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The Reason Lynne Cheney Had 300,000 History Booklets Destroyed

"Imagine that you wake up one morning to find out you have no memory!" Coming from an administration that wants Americans to forget its original rationale for going to war in Iraq or that President Bush ever met former Enron Chairman Kenneth Lay, you might think that this is more a wish than a suggestion. In fact, it's the beginning of a newly revised pamphlet from the Department of Education entitled "Helping Your Child Learn History."

Like other aspects of recent history that the Bush administration wants the public to forget, Vice President Cheney's wife Lynne has gotten the government to stuff this booklet down the memory-hole. According to theLos Angeles Times, the Department of Education destroyed more than 300,000 copies of this pamphlet after Cheney's office complained that it mentioned the National Standards for United States History, a controversial set of teaching guidelines developed ten years ago at UCLA. However, a version of the booklet with these references expunged is available at the Department of Education's homepage.

As is the case with so much of today's politics, a little history lesson is in order. Lynne Cheney was the head of the National Endowment for the Humanities during the administration of George H.W. Bush. In that capacity she actually championed the creation of national standards for teaching history, and helped fund this project.

However, after the release of the final version of the standards, Cheney changed her mind. As the Times explains, at that time she argued "that the standards were not positive enough about America's achievements and paid too little attention to figures such as Gen. Robert E. Lee, Paul Revere and Thomas Edison. At one point in the initial controversy, Cheney denounced the standards as 'politicized history.' "

The Times goes on to explain that even though Mrs. Cheney's office helped in the development of the booklet, Education Department staff added references to the standards after her office had reviewed an initial draft.

The cost of the junked booklets, $110,360, is certainly one reason to be disturbed by this decision. And, of course, the failure to include any mention of the standards in the new version of the booklet is undoubtedly an act of political censorship. (References to many of Mrs. Cheney's works on history education remain in the guide.)

Nevertheless, if anything good is good to come out of this story, it ought to be increased attention for an excellent piece of instructional literature. In fact, the insights contained in "Helping Your Child Learn History" are more than enough to construct a counterargument to Mrs. Cheney's positions, both ten years ago and today.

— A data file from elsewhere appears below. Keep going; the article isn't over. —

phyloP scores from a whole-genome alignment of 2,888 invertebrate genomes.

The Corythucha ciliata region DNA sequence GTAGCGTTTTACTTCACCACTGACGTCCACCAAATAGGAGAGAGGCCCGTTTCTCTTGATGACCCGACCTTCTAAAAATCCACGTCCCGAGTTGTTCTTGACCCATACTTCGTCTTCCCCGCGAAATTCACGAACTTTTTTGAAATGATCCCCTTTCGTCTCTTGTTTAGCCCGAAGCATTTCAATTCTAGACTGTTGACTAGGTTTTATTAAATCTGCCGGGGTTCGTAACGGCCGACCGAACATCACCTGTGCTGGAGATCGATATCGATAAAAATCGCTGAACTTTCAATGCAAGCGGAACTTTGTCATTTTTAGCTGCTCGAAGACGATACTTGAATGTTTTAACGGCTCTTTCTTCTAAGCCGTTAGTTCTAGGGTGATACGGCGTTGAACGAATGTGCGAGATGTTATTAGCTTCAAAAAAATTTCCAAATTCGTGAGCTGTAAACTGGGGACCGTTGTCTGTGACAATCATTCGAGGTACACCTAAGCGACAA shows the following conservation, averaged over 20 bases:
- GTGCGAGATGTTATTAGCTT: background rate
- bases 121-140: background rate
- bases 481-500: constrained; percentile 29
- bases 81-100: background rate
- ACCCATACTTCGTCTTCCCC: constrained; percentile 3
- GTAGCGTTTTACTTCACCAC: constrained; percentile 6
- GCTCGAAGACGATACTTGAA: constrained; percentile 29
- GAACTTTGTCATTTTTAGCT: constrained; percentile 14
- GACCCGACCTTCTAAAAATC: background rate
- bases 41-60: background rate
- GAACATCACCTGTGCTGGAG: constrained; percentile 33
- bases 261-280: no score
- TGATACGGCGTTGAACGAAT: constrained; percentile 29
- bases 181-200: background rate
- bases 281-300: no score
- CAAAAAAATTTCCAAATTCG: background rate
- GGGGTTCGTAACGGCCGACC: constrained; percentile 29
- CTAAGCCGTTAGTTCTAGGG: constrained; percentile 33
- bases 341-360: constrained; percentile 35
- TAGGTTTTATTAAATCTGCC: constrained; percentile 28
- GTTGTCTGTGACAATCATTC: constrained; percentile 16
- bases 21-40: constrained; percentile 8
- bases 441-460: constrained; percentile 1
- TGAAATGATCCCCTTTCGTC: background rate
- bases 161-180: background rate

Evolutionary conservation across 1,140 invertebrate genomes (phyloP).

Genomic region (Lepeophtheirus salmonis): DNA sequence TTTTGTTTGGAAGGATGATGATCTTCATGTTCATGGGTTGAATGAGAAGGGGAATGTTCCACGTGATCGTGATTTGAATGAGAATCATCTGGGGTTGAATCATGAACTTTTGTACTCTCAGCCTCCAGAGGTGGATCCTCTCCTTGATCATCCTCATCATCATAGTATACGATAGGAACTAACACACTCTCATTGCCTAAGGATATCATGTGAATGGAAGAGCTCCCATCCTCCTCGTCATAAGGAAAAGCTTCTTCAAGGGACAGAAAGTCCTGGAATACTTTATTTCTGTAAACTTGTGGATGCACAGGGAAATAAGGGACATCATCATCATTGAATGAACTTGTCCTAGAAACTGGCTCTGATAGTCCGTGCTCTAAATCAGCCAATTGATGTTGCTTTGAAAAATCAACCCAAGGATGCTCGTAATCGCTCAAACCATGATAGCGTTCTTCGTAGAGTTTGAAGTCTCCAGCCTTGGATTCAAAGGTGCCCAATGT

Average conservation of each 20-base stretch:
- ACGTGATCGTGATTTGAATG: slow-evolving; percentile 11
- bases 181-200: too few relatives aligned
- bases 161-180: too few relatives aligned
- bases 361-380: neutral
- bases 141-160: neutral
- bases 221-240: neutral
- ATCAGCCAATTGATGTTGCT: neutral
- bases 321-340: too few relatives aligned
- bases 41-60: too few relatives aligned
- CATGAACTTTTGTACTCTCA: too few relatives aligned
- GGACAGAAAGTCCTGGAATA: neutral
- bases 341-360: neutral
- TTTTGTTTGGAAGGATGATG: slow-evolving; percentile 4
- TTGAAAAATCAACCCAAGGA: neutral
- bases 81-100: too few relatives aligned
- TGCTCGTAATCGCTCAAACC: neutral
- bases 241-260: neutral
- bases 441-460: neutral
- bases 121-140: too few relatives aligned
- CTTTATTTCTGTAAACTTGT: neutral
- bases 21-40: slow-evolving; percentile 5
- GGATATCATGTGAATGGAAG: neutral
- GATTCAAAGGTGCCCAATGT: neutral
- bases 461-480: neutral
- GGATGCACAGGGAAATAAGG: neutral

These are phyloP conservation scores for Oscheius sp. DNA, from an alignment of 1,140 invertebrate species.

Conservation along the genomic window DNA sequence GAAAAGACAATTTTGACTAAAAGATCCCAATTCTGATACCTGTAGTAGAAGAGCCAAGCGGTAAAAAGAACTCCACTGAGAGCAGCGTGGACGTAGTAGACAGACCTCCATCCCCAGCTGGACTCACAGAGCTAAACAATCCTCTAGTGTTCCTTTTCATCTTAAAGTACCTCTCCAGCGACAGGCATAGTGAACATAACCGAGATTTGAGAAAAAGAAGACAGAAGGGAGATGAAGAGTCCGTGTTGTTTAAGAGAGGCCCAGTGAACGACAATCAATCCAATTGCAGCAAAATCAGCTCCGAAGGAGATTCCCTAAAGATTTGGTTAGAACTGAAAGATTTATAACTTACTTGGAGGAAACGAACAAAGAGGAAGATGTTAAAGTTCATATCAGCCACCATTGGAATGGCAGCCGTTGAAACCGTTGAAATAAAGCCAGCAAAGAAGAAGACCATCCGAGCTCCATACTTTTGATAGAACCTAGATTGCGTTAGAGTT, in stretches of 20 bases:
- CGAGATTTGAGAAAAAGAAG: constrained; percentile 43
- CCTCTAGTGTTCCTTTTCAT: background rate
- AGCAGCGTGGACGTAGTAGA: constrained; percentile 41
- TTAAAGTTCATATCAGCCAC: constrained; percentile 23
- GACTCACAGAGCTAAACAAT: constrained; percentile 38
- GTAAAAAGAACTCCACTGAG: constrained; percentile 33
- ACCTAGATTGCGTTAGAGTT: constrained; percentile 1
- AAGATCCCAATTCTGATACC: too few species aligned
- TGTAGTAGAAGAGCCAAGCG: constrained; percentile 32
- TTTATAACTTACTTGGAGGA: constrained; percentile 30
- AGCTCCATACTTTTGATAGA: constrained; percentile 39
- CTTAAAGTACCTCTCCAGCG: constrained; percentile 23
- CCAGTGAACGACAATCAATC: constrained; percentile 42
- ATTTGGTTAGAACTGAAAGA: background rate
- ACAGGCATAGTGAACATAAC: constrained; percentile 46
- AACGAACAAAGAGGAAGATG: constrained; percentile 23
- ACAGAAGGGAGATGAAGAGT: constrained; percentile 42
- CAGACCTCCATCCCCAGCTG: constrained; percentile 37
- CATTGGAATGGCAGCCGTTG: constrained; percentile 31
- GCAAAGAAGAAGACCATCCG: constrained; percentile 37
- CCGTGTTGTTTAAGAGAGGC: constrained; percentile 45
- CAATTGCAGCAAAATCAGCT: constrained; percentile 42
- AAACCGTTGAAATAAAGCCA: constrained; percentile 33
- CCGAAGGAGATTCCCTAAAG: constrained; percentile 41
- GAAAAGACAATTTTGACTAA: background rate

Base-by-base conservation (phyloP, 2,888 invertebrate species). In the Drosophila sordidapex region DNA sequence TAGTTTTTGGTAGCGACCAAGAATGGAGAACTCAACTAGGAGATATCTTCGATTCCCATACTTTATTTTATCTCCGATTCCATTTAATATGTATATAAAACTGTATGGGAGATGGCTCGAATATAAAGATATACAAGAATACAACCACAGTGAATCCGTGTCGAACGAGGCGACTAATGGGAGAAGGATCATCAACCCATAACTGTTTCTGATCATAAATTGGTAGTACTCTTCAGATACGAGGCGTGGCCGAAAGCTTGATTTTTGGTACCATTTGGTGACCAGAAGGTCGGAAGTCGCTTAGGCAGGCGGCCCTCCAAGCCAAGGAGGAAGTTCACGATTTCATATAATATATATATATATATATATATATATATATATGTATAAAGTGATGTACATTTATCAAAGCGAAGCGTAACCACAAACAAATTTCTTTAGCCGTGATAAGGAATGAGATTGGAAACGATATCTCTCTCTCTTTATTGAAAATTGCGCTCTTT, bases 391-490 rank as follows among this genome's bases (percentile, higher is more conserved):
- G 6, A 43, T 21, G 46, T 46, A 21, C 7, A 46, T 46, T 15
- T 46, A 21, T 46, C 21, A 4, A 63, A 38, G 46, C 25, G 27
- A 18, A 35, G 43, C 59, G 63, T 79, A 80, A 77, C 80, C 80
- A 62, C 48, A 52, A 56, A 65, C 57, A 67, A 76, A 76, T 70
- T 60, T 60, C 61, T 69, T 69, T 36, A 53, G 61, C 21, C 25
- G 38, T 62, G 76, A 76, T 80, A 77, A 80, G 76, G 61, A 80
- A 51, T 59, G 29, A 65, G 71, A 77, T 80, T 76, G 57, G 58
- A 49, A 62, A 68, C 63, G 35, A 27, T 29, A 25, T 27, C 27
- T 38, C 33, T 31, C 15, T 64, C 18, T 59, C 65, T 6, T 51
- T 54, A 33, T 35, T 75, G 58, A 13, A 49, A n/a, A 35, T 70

For example, the Times recalls that during the initial controversy, Cheney pointed out that "The standards contained repeated references to the Ku Klux Klan and to Sen. Joseph McCarthy, the anti-Communist demagogue of the 1950s . . . And she noted that Harriet Tubman, the escaped slave who helped run the Underground Railroad, was mentioned six times."

As if in response to this line of reasoning, the authors of the booklet write, "The history with which we are most familiar is political history--the story of war and peace, important leaders and changes of government. But history is more than that. Anything that has a past has a history, including ideas, such as the idea of freedom, and cultural activities, such as music, art or architecture."

Why then did Cheney count specific references to historical figures in the standards? Because she and her conservative allies were more concerned about what students learned rather than whether they learned history at all. On the other hand, the booklet suggests that "In-depth study of a few important events gives [children] a chance to understand the many sides of a story."

In fact, "Helping Your Child Learn History" is remarkably sophisticated in the way that it encourages parents (and by extension their children) to assess the validity of particular sources. The pamphlet explains that "There are many possible stories about the same event, and there are good storytellers and less good storytellers. Very rarely does one story say it all or any one storyteller 'get it right.' " If only the Swift Boat Veterans for Truth could understand this concept!

The issue of multiple points of view gets to the very heart of Cheney's opposition to the national history standards. As Harvey Kaye explained in 1995, the standards were "truly reflective of contemporary historical scholarship and practice--and, presumably, for conservatives that is the problem. Indeed, the standards produced for American history should rile conservatives quite a bit given their intense hostility to the critical historiographies crafted since the 1960s." Limiting access to the standards, therefore, not only harms the ability of students to make analytical judgments, it makes it harder for them to read points of view with which Cheney disagrees.

At the time the standards were first produced, conservative icon Rush Limbaugh declared, "History is real simple. You know what history is? It's what happened." Historians should welcome "Helping Your Child Learn History" because it serves as counterweight to this common misconception. It recognizes that history is complex, and it encourages parents to teach their children to think analytically about history from an early age. The more parents who read this booklet and follow its advice, the easier our jobs will be when they reach college.

So let's hope the next wife of the next vice president of the United States allows the Department of Education to do its job.

Related Links

  • Michael Bérubé: 1997 Review of Lynne Cheney’s Attack on the National History Standards (Nation)